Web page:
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By Paul Smith, Carolyn Wilde

The spouse offers an obtainable serious survey of Western visible paintings conception from resources in Classical, Medieval and Renaissance notion via to modern writings.

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Armstrong, Loeb Classical Library, p. 159 Porphyry (1989) On the Life of Plotinus and the Order of his Books 1, trans. by A. H. Armstrong in Plotinus with an English Translation, vol. 1, Loeb Classical Library, p. 3 Seneca (1967) Epistulae morales 65, trans. by R. M. Gummere, Loeb Classical Library, p. 1–2, trans. by E. C. Marchant, Loeb Classical Library, pp. 10–11, trans. by O. J. Todd, Loeb Classical Library, p. 2, trans. by O. J. Todd, Loeb Classical Library, p. 421 Further reading Else, Gerald F.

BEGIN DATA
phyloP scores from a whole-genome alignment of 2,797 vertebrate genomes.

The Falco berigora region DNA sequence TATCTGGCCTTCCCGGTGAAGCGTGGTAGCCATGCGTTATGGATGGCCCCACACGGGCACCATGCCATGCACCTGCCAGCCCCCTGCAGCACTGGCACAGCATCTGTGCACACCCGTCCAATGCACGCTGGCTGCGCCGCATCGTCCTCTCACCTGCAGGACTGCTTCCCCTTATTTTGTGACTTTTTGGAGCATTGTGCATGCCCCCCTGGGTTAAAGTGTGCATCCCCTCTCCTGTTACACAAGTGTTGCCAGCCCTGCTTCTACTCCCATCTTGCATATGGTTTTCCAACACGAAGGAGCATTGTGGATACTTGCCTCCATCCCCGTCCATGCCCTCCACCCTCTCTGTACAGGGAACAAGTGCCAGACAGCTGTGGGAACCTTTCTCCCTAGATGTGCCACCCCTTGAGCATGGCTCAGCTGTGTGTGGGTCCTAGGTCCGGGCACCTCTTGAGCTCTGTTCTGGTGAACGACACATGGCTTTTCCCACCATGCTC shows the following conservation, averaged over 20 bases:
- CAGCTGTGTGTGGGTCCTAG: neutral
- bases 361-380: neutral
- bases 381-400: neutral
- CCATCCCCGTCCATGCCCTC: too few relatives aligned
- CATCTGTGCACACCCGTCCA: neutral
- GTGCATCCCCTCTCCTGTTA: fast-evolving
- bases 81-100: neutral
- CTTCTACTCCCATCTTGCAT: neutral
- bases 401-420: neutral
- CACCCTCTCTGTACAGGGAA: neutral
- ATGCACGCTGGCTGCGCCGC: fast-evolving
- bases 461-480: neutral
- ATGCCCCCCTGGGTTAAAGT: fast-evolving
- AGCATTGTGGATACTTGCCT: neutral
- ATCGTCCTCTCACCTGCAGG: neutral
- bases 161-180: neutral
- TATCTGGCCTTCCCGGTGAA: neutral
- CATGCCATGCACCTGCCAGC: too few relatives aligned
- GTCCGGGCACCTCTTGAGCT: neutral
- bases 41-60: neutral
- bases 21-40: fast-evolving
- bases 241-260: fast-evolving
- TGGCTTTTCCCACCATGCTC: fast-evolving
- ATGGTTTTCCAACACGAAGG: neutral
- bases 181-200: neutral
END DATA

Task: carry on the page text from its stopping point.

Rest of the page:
In descriptions of paintings and sculptures they are praised because they show persons represented true to life; only voice or breath is missing, it is said in many literary descriptions. This has been understood as a strong realistic or naturalistic tendency in the Greek audience far from the obvious idealism which we can see in classical Greek sculpture. But the ancient will to life-likeness was not realism or naturalism in a modern sense. It expressed the most fundamental trait of what is called the Greek art revolution, which happened most dramatically around the turn of the century 500 bc.

In Diderot’s writings’, he says, ‘the very condition of spectatordom stands indicted as theatrical, a medium of dislocation and estrangement rather than of absorption, sympathy, self-transcendence; . . The continued functioning (of both painting and theatre) as major expressions of the human spirit, are held to depend on whether or not painter and dramatist are able to undo that state of affairs, to de-theatricalize beholding and so make it once again a mode of access to truth and conviction’ (Fried, 1980, p.

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